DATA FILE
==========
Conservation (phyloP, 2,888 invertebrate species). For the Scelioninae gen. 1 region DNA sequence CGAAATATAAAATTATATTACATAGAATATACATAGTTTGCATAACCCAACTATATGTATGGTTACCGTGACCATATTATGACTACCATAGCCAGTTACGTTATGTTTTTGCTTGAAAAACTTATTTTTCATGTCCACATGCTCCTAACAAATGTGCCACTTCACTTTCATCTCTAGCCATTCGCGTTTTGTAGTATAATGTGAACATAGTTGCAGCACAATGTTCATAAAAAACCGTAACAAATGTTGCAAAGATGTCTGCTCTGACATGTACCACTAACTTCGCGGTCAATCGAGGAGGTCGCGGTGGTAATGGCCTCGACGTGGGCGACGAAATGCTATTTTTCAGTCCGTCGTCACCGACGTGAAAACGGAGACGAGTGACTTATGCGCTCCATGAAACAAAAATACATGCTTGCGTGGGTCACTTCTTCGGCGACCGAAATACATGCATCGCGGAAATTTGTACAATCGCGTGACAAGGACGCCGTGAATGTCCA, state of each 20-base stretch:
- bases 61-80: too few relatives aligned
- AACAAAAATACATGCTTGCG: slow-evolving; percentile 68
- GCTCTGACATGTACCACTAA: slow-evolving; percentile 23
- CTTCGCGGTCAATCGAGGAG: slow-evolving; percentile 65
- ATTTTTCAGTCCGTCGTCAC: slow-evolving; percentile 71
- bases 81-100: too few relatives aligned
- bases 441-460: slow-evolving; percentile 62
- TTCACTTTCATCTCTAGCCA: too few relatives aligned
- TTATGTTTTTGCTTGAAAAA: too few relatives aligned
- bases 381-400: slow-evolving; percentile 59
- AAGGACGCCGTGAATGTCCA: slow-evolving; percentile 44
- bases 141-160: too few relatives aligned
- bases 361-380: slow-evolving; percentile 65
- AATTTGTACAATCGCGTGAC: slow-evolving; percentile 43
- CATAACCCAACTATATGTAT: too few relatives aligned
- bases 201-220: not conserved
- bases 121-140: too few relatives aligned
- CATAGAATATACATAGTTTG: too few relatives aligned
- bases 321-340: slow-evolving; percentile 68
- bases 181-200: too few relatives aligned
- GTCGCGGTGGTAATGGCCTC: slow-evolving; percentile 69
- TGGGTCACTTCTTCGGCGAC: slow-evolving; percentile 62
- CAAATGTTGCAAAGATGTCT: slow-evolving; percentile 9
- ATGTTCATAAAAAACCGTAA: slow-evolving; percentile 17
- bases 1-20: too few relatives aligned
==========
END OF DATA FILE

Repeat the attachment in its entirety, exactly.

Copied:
Conservation (phyloP, 2,888 invertebrate species). For the Scelioninae gen. 1 region DNA sequence CGAAATATAAAATTATATTACATAGAATATACATAGTTTGCATAACCCAACTATATGTATGGTTACCGTGACCATATTATGACTACCATAGCCAGTTACGTTATGTTTTTGCTTGAAAAACTTATTTTTCATGTCCACATGCTCCTAACAAATGTGCCACTTCACTTTCATCTCTAGCCATTCGCGTTTTGTAGTATAATGTGAACATAGTTGCAGCACAATGTTCATAAAAAACCGTAACAAATGTTGCAAAGATGTCTGCTCTGACATGTACCACTAACTTCGCGGTCAATCGAGGAGGTCGCGGTGGTAATGGCCTCGACGTGGGCGACGAAATGCTATTTTTCAGTCCGTCGTCACCGACGTGAAAACGGAGACGAGTGACTTATGCGCTCCATGAAACAAAAATACATGCTTGCGTGGGTCACTTCTTCGGCGACCGAAATACATGCATCGCGGAAATTTGTACAATCGCGTGACAAGGACGCCGTGAATGTCCA, state of each 20-base stretch:
- bases 61-80: too few relatives aligned
- AACAAAAATACATGCTTGCG: slow-evolving; percentile 68
- GCTCTGACATGTACCACTAA: slow-evolving; percentile 23
- CTTCGCGGTCAATCGAGGAG: slow-evolving; percentile 65
- ATTTTTCAGTCCGTCGTCAC: slow-evolving; percentile 71
- bases 81-100: too few relatives aligned
- bases 441-460: slow-evolving; percentile 62
- TTCACTTTCATCTCTAGCCA: too few relatives aligned
- TTATGTTTTTGCTTGAAAAA: too few relatives aligned
- bases 381-400: slow-evolving; percentile 59
- AAGGACGCCGTGAATGTCCA: slow-evolving; percentile 44
- bases 141-160: too few relatives aligned
- bases 361-380: slow-evolving; percentile 65
- AATTTGTACAATCGCGTGAC: slow-evolving; percentile 43
- CATAACCCAACTATATGTAT: too few relatives aligned
- bases 201-220: not conserved
- bases 121-140: too few relatives aligned
- CATAGAATATACATAGTTTG: too few relatives aligned
- bases 321-340: slow-evolving; percentile 68
- bases 181-200: too few relatives aligned
- GTCGCGGTGGTAATGGCCTC: slow-evolving; percentile 69
- TGGGTCACTTCTTCGGCGAC: slow-evolving; percentile 62
- CAAATGTTGCAAAGATGTCT: slow-evolving; percentile 9
- ATGTTCATAAAAAACCGTAA: slow-evolving; percentile 17
- bases 1-20: too few relatives aligned